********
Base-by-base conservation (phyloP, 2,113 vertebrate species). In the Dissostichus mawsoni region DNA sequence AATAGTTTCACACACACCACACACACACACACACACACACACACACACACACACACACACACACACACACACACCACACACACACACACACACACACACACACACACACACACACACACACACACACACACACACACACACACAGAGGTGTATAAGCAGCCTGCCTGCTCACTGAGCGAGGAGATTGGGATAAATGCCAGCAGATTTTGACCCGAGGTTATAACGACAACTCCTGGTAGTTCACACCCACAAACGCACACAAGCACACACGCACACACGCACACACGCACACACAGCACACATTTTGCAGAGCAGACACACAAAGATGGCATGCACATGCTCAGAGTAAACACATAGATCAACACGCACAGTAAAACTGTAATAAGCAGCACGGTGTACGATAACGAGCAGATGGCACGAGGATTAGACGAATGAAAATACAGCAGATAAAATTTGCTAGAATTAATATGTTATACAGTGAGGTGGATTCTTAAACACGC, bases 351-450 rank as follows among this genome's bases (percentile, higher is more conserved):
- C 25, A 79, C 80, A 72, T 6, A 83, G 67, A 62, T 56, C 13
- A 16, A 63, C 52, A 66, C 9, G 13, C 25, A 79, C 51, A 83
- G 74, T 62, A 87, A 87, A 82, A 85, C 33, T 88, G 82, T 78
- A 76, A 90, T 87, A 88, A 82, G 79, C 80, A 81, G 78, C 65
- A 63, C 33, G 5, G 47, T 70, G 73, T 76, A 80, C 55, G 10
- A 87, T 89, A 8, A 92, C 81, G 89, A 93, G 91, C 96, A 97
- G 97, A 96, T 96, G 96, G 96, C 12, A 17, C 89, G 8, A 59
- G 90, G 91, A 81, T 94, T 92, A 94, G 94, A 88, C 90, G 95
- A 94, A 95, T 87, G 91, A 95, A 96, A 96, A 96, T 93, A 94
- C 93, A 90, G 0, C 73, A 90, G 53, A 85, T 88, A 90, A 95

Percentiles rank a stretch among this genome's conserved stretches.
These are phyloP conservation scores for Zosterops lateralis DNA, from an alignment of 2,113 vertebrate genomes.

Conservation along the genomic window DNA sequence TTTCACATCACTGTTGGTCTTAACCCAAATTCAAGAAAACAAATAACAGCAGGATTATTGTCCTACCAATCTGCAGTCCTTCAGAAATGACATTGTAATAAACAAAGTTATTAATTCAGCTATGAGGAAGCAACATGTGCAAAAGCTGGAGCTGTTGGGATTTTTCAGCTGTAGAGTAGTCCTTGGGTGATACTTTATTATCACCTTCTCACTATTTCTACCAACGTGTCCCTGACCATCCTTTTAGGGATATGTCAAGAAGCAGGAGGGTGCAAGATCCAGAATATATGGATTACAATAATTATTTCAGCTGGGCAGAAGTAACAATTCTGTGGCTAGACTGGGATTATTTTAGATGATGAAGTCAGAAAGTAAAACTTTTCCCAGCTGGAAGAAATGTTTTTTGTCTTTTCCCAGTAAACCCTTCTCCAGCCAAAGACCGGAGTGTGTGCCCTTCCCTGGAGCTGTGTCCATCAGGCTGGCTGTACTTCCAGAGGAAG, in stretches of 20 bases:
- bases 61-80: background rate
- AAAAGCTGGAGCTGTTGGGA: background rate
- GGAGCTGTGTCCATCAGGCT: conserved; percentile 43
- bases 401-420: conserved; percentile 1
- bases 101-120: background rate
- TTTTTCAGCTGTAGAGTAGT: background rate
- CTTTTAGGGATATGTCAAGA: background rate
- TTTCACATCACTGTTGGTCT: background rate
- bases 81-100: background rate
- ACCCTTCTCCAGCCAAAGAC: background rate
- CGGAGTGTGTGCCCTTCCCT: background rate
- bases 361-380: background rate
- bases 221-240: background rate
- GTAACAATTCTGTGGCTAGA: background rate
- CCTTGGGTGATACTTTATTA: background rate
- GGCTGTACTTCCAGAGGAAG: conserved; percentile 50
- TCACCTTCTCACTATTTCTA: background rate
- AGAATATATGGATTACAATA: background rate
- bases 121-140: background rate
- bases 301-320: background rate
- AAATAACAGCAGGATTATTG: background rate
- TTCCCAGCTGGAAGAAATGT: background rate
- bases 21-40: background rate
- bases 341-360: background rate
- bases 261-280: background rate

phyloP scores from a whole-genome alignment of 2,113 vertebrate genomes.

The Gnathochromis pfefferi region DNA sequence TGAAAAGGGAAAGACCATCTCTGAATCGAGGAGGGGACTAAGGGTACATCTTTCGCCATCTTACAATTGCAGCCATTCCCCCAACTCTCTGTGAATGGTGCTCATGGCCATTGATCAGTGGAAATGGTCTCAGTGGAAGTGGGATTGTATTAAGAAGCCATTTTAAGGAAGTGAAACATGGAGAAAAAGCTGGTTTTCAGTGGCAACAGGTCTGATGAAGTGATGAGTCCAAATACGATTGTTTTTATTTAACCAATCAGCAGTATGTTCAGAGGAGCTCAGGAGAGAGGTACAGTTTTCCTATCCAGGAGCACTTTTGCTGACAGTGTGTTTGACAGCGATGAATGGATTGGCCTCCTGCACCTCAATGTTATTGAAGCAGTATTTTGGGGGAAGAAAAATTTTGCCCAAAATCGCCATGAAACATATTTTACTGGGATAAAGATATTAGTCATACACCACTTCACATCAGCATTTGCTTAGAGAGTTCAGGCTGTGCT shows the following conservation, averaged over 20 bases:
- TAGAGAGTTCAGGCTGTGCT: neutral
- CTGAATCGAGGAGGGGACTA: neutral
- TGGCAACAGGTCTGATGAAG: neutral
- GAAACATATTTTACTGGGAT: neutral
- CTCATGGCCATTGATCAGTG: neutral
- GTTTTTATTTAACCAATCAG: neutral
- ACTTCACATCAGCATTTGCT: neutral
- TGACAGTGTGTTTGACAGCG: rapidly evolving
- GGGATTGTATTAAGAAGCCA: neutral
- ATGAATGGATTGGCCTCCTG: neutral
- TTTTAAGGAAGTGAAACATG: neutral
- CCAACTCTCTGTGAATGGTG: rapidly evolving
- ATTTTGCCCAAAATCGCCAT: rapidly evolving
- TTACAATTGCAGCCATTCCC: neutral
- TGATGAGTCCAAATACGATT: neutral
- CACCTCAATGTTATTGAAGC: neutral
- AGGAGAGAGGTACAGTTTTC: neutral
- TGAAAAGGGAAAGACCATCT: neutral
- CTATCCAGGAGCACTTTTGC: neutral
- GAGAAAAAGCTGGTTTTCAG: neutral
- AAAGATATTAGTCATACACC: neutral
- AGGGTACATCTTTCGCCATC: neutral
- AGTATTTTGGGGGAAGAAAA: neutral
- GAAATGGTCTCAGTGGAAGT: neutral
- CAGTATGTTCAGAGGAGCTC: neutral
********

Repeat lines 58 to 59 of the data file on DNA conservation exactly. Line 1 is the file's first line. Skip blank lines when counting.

- AGGAGAGAGGTACAGTTTTC: neutral
- TGAAAAGGGAAAGACCATCT: neutral